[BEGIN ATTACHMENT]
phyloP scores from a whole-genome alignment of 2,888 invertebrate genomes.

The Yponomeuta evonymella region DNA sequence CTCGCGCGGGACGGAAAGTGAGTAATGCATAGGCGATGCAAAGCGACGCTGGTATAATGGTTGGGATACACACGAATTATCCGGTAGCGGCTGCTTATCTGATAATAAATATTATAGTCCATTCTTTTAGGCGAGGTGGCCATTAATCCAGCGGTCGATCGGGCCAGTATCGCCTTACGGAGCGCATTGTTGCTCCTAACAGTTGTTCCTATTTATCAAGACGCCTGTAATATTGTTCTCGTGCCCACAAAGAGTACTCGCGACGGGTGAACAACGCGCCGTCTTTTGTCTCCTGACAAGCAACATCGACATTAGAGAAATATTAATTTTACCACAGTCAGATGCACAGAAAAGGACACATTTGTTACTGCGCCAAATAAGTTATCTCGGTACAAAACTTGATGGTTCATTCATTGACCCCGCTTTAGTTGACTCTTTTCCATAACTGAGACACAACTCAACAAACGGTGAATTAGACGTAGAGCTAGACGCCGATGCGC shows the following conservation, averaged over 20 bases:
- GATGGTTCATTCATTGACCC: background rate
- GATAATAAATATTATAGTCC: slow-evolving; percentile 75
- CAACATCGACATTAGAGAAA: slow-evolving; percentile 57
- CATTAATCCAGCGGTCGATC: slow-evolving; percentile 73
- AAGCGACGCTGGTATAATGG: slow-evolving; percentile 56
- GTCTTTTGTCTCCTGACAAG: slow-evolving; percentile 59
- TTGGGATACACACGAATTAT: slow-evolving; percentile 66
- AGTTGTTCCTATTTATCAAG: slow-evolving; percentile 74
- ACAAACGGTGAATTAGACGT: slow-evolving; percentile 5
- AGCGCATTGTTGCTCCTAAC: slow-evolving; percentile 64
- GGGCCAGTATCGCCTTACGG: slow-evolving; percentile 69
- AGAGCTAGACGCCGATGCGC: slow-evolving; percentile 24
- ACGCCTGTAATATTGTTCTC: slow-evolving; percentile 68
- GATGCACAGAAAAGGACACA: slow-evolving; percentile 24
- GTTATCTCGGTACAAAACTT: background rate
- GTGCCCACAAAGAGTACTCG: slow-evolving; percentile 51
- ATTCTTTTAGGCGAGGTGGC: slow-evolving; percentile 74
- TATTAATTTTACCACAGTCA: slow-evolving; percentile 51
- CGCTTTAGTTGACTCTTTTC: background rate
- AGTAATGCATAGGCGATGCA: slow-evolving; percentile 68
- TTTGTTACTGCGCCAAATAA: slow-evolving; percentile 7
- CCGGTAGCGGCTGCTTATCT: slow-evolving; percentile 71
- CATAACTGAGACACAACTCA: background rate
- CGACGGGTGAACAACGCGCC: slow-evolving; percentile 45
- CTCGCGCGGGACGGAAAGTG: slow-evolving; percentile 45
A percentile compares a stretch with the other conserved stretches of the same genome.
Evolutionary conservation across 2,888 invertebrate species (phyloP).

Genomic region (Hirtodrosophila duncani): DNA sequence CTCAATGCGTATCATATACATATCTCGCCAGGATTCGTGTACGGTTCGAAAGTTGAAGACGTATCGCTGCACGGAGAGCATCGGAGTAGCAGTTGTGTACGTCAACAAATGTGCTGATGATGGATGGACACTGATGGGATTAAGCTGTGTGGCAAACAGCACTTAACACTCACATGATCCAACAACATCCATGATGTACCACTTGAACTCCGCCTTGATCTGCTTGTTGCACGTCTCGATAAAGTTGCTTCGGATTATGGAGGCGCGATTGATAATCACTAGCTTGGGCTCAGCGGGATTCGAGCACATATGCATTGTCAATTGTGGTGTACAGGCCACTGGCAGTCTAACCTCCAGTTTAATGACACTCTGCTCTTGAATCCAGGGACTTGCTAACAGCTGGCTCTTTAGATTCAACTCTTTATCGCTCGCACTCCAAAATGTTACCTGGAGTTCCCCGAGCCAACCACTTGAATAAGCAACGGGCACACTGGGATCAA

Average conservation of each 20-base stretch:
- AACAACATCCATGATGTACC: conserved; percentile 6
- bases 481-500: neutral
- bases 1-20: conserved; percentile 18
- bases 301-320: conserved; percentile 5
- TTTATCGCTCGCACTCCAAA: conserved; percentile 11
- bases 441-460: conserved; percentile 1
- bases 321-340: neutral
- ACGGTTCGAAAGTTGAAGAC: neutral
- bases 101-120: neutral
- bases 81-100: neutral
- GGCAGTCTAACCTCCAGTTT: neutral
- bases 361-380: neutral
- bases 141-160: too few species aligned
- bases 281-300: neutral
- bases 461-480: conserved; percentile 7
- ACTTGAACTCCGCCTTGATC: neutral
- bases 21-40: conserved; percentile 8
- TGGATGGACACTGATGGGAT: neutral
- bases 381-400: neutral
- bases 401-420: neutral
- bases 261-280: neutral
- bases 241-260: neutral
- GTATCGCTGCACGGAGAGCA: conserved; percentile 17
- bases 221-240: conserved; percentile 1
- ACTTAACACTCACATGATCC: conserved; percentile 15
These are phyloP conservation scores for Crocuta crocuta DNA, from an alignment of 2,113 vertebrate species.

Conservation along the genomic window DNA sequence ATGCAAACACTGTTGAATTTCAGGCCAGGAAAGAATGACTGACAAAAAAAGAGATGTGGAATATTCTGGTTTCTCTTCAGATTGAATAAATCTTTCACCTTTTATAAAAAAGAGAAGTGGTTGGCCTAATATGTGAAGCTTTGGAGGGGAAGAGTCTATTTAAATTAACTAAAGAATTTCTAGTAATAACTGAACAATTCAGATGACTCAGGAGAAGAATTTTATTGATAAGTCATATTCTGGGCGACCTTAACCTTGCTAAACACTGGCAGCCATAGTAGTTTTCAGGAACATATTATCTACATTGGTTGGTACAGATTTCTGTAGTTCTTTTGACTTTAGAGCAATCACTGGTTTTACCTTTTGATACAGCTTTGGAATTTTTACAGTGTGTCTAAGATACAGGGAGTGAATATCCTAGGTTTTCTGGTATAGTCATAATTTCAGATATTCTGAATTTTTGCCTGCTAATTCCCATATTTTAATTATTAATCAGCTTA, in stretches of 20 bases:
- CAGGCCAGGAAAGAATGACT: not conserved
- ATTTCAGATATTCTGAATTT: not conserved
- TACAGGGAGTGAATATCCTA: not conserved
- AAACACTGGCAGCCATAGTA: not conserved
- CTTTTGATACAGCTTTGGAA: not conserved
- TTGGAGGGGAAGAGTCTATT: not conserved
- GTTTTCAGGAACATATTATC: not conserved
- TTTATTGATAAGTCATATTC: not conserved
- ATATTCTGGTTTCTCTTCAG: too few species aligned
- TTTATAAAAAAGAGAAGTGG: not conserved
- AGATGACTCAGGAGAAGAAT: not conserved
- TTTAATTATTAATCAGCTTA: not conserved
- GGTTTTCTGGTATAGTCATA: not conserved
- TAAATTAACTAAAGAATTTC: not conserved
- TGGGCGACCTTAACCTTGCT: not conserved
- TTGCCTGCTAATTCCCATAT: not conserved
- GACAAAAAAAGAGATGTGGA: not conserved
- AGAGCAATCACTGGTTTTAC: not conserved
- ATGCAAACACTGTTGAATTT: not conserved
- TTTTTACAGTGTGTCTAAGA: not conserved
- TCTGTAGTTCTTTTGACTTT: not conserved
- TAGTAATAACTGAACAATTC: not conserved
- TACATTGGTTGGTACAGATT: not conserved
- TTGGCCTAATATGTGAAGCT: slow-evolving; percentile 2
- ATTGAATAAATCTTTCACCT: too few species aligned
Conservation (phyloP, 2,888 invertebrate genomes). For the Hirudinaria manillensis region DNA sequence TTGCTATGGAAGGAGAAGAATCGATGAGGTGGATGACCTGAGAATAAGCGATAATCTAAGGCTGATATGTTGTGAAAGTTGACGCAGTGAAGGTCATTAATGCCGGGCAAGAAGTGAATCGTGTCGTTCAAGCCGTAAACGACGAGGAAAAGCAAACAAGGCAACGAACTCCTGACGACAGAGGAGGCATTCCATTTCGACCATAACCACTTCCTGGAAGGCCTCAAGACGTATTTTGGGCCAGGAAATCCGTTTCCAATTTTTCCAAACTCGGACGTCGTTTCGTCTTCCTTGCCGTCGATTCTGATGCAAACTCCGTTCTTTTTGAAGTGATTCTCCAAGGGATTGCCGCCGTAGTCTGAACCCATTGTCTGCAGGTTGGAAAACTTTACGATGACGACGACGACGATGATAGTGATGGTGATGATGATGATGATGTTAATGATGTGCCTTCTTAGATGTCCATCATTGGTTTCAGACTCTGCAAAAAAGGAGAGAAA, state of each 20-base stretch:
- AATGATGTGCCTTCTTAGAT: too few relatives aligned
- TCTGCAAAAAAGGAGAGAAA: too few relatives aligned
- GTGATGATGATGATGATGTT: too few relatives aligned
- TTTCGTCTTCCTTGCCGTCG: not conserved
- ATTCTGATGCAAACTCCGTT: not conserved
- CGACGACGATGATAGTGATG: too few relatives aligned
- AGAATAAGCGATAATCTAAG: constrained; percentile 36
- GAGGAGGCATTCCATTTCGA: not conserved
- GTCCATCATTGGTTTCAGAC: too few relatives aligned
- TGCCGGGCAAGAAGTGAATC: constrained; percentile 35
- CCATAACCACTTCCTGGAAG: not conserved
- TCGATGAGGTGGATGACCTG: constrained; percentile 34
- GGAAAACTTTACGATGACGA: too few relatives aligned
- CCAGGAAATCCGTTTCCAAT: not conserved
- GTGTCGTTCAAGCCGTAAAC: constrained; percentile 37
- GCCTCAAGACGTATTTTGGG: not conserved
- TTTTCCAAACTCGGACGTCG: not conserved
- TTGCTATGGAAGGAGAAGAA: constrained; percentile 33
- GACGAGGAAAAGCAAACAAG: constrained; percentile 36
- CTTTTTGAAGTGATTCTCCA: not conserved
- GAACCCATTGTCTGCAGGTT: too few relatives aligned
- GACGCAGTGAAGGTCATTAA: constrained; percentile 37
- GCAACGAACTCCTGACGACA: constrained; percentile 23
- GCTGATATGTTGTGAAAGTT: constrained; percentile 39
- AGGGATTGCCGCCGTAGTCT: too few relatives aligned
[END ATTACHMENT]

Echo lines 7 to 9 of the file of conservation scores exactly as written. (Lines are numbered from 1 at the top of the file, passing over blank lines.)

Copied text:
- AAGCGACGCTGGTATAATGG: slow-evolving; percentile 56
- GTCTTTTGTCTCCTGACAAG: slow-evolving; percentile 59
- TTGGGATACACACGAATTAT: slow-evolving; percentile 66